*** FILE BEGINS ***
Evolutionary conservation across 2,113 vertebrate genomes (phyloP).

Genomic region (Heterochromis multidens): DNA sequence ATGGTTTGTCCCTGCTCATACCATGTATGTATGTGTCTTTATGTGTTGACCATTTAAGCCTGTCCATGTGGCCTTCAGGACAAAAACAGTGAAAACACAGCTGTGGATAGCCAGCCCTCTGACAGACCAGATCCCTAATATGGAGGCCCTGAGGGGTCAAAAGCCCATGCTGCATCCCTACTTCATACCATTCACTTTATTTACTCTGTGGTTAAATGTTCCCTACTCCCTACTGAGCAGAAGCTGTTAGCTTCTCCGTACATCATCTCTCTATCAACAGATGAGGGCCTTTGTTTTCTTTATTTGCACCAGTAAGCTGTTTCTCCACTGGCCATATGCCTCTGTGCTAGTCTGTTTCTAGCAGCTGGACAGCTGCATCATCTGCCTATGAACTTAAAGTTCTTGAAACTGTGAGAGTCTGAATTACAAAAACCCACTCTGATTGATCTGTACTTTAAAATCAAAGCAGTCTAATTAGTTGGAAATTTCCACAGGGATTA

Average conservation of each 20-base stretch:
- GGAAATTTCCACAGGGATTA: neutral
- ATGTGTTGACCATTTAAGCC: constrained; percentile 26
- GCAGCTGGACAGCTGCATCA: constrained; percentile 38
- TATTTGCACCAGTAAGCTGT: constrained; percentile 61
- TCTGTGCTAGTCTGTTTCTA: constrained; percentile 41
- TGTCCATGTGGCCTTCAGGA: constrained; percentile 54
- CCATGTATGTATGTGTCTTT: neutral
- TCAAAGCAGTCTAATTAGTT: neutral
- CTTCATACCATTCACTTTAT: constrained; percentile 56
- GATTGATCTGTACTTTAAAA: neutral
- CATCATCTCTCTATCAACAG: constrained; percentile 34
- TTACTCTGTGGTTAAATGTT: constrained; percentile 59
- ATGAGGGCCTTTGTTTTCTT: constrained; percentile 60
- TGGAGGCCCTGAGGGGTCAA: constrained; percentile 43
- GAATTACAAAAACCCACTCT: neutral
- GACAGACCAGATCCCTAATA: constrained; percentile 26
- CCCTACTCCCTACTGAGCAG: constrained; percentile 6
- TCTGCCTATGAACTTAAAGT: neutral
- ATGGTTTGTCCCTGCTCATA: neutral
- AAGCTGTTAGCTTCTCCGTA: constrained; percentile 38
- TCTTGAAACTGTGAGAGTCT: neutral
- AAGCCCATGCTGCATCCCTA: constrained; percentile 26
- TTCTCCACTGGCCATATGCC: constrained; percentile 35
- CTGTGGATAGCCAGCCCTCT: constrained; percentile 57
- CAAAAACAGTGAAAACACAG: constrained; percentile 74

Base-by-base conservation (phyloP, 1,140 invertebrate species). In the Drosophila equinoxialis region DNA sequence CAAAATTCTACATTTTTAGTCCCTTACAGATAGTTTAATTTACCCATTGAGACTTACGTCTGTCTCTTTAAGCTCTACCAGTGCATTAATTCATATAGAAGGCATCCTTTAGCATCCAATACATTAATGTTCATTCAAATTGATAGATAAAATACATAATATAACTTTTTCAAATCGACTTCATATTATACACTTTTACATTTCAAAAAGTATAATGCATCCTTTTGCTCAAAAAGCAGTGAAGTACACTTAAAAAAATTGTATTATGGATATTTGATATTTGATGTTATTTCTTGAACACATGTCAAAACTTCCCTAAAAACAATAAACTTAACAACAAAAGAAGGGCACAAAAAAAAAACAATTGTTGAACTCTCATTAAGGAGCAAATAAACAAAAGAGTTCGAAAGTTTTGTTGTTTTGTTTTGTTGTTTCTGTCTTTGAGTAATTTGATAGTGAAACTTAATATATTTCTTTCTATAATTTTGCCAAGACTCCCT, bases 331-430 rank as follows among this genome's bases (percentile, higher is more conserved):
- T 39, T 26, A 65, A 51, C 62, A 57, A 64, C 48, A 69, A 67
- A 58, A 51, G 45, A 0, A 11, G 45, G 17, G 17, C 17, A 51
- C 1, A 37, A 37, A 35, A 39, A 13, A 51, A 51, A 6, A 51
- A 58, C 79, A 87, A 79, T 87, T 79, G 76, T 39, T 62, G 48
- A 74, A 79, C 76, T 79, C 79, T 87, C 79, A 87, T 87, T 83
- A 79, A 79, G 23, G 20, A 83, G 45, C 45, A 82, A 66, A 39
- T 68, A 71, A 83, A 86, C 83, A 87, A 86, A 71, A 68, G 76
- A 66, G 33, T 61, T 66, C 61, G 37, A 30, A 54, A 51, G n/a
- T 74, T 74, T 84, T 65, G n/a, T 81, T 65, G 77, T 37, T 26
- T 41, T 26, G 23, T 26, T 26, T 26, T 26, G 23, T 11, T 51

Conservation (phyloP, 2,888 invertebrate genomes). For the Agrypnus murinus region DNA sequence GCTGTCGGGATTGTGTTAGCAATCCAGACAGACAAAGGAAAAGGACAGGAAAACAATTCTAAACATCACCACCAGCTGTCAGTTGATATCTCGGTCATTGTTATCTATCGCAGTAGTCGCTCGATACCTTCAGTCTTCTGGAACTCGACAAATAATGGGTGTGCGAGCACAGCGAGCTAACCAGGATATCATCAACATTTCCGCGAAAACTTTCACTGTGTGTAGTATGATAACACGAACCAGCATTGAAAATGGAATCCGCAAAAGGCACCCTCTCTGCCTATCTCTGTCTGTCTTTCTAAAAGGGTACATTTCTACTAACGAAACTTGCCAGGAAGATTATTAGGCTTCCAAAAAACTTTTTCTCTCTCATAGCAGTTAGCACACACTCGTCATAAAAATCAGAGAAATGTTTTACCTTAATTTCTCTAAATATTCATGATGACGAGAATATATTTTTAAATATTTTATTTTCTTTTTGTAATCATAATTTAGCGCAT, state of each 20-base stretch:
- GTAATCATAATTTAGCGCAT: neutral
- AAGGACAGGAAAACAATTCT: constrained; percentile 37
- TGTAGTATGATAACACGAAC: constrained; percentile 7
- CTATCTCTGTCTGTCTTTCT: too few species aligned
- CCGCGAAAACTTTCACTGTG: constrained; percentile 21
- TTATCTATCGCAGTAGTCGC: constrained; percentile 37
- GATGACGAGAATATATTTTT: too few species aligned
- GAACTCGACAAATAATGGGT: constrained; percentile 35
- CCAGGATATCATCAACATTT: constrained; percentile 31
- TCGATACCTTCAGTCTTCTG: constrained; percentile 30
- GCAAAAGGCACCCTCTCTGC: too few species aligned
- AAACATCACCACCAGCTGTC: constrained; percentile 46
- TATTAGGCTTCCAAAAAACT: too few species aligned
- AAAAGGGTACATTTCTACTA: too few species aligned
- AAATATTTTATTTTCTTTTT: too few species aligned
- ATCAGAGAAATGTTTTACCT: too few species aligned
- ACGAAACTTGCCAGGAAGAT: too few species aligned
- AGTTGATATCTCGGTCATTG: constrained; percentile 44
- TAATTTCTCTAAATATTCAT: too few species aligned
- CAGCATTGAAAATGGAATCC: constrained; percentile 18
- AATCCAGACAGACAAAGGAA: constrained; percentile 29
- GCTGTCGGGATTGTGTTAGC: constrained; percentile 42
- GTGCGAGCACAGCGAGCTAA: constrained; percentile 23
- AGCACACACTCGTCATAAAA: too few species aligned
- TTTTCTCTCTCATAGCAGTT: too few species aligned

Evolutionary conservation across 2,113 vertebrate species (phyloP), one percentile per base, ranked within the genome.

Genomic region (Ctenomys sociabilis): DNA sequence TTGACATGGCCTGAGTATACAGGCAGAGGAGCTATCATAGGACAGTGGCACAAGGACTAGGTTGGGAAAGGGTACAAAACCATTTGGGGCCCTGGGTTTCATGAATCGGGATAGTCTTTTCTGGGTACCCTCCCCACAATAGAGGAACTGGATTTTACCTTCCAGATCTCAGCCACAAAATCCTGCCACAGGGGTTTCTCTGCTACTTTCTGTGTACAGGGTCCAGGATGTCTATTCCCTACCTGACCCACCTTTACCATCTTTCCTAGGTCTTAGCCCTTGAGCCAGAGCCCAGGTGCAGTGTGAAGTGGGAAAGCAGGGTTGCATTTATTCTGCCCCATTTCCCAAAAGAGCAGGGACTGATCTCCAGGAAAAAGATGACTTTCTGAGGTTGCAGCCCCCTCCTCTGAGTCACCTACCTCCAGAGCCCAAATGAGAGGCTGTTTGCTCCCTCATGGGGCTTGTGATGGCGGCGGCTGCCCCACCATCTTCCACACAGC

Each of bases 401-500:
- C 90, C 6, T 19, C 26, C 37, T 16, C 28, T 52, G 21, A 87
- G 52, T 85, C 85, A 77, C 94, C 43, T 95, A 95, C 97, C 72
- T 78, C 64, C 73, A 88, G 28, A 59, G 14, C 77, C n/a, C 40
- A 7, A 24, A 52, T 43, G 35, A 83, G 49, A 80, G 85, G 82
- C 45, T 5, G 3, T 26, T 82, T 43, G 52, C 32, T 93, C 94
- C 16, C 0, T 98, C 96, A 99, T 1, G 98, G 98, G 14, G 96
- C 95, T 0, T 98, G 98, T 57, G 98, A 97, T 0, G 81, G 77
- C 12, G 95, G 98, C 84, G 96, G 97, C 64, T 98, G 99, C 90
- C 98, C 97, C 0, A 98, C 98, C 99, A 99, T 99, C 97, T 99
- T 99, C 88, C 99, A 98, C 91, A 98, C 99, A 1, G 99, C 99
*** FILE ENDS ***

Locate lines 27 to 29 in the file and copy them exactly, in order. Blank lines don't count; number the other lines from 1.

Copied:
- CTGTGGATAGCCAGCCCTCT: constrained; percentile 57
- CAAAAACAGTGAAAACACAG: constrained; percentile 74

Base-by-base conservation (phyloP, 1,140 invertebrate species). In the Drosophila equinoxialis region DNA sequence CAAAATTCTACATTTTTAGTCCCTTACAGATAGTTTAATTTACCCATTGAGACTTACGTCTGTCTCTTTAAGCTCTACCAGTGCATTAATTCATATAGAAGGCATCCTTTAGCATCCAATACATTAATGTTCATTCAAATTGATAGATAAAATACATAATATAACTTTTTCAAATCGACTTCATATTATACACTTTTACATTTCAAAAAGTATAATGCATCCTTTTGCTCAAAAAGCAGTGAAGTACACTTAAAAAAATTGTATTATGGATATTTGATATTTGATGTTATTTCTTGAACACATGTCAAAACTTCCCTAAAAACAATAAACTTAACAACAAAAGAAGGGCACAAAAAAAAAACAATTGTTGAACTCTCATTAAGGAGCAAATAAACAAAAGAGTTCGAAAGTTTTGTTGTTTTGTTTTGTTGTTTCTGTCTTTGAGTAATTTGATAGTGAAACTTAATATATTTCTTTCTATAATTTTGCCAAGACTCCCT, bases 331-430 rank as follows among this genome's bases (percentile, higher is more conserved):